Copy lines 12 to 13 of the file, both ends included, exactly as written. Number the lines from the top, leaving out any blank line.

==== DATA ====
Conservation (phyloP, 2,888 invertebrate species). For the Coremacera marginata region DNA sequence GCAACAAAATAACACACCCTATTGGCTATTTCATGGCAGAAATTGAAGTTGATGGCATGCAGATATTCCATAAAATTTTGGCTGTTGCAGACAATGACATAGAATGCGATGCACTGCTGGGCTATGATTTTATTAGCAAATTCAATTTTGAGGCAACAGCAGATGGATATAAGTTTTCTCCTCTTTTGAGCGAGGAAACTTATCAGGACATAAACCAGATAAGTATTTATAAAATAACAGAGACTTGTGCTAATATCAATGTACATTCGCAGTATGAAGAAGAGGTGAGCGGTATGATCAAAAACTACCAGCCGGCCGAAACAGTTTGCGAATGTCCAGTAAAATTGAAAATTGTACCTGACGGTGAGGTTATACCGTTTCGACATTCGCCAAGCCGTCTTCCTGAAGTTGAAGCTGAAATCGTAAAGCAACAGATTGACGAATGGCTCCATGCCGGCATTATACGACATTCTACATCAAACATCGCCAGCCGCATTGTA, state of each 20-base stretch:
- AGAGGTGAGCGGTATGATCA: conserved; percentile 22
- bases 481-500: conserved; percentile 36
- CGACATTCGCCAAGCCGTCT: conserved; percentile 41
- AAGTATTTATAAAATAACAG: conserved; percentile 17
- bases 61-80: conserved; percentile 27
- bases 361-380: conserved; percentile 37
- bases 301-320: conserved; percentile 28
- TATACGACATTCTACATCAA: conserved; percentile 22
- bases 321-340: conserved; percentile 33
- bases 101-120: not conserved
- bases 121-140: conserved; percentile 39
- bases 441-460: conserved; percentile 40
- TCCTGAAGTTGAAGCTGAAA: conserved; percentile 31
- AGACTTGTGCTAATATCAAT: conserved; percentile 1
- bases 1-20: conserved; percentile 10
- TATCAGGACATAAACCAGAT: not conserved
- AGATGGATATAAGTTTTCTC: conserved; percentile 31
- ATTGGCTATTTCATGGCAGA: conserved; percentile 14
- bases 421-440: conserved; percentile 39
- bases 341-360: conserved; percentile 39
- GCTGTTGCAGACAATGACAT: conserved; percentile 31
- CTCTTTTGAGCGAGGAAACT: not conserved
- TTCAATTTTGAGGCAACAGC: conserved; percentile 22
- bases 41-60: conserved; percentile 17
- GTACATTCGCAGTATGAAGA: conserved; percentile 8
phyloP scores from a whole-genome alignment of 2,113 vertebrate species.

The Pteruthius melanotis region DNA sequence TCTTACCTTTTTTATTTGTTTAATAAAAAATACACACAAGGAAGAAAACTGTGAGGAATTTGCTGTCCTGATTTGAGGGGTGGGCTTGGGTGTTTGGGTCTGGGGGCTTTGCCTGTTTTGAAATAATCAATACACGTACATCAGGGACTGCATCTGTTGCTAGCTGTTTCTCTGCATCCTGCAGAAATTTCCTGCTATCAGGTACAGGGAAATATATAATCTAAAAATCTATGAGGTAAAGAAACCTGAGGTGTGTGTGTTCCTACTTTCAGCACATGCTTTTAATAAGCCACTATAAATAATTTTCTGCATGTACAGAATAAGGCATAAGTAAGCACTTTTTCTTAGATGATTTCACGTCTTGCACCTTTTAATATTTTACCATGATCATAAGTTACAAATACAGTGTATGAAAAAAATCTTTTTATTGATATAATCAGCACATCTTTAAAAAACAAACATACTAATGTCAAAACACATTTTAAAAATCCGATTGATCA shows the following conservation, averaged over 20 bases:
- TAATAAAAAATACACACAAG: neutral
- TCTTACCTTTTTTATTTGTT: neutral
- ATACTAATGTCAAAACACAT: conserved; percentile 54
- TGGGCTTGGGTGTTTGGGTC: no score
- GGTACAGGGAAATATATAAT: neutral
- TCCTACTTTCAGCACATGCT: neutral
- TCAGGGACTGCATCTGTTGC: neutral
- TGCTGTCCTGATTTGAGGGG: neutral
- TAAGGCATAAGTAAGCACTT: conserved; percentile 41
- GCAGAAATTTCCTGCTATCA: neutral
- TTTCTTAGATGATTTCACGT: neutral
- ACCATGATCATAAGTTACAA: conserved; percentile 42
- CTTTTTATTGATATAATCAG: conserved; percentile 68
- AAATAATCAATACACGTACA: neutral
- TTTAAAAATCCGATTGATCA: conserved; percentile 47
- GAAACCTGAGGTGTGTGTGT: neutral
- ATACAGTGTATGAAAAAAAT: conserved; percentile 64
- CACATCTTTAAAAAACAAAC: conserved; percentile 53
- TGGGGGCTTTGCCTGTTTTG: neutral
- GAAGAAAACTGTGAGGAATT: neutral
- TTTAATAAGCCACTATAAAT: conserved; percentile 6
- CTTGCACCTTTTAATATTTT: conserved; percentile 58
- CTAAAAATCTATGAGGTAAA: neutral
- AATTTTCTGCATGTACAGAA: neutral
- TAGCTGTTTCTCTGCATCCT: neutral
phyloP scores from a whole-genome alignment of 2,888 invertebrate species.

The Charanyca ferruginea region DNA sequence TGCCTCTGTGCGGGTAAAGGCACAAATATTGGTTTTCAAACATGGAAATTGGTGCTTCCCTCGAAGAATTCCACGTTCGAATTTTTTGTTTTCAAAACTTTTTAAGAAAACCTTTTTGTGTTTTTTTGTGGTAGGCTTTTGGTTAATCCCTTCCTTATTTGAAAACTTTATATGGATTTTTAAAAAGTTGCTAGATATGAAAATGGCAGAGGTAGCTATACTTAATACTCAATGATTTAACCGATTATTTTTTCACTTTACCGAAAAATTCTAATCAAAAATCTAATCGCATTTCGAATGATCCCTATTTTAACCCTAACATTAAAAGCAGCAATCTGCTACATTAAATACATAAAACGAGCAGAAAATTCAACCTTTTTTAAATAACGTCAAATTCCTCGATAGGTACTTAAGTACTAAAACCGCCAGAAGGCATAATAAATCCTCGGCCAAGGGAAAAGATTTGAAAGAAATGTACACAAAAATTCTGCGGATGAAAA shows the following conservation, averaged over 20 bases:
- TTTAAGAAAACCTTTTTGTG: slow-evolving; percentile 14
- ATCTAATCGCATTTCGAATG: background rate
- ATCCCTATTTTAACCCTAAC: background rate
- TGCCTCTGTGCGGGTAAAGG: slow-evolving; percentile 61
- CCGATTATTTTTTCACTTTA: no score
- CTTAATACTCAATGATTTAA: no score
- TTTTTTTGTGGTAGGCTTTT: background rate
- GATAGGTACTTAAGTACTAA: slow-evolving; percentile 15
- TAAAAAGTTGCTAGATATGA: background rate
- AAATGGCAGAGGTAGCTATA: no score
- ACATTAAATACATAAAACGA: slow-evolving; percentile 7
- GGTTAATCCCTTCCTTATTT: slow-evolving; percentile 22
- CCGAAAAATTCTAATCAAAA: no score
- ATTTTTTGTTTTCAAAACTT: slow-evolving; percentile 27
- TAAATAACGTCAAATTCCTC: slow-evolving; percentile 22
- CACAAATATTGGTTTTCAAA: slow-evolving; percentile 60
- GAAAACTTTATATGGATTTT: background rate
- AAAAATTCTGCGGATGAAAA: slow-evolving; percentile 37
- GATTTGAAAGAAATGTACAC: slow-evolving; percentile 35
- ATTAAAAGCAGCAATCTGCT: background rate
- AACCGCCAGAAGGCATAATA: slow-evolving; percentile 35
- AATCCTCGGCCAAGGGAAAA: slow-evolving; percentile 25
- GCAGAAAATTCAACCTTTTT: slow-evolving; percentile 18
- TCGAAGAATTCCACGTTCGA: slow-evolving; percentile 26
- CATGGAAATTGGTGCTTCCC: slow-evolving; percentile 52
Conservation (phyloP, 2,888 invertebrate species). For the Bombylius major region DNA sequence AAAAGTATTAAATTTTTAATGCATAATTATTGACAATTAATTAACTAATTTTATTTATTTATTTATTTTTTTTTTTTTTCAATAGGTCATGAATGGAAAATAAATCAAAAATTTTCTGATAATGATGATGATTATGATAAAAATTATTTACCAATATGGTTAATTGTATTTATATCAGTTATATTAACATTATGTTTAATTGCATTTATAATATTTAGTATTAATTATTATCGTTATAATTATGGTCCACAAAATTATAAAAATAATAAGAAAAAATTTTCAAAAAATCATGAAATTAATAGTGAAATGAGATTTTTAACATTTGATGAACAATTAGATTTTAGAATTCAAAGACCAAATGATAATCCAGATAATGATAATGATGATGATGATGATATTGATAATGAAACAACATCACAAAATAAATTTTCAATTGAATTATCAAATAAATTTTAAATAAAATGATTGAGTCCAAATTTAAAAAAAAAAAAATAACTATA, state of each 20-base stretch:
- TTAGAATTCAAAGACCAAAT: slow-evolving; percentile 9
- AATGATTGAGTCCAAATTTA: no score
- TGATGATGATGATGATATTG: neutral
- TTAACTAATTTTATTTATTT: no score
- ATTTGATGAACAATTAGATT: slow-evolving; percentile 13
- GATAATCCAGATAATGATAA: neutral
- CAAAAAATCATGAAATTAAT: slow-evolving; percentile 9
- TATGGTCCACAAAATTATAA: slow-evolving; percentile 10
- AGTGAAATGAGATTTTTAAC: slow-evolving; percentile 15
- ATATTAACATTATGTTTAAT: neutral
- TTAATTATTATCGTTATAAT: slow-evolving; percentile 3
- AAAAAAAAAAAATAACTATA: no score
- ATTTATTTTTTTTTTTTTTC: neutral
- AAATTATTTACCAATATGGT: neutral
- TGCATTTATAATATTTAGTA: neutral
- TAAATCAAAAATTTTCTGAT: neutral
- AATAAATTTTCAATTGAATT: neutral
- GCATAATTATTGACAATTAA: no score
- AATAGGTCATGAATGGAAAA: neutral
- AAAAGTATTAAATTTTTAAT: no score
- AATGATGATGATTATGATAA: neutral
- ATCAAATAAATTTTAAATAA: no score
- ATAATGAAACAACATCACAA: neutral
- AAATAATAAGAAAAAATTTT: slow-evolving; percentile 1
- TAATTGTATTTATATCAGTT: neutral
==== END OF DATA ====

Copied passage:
- bases 121-140: conserved; percentile 39
- bases 441-460: conserved; percentile 40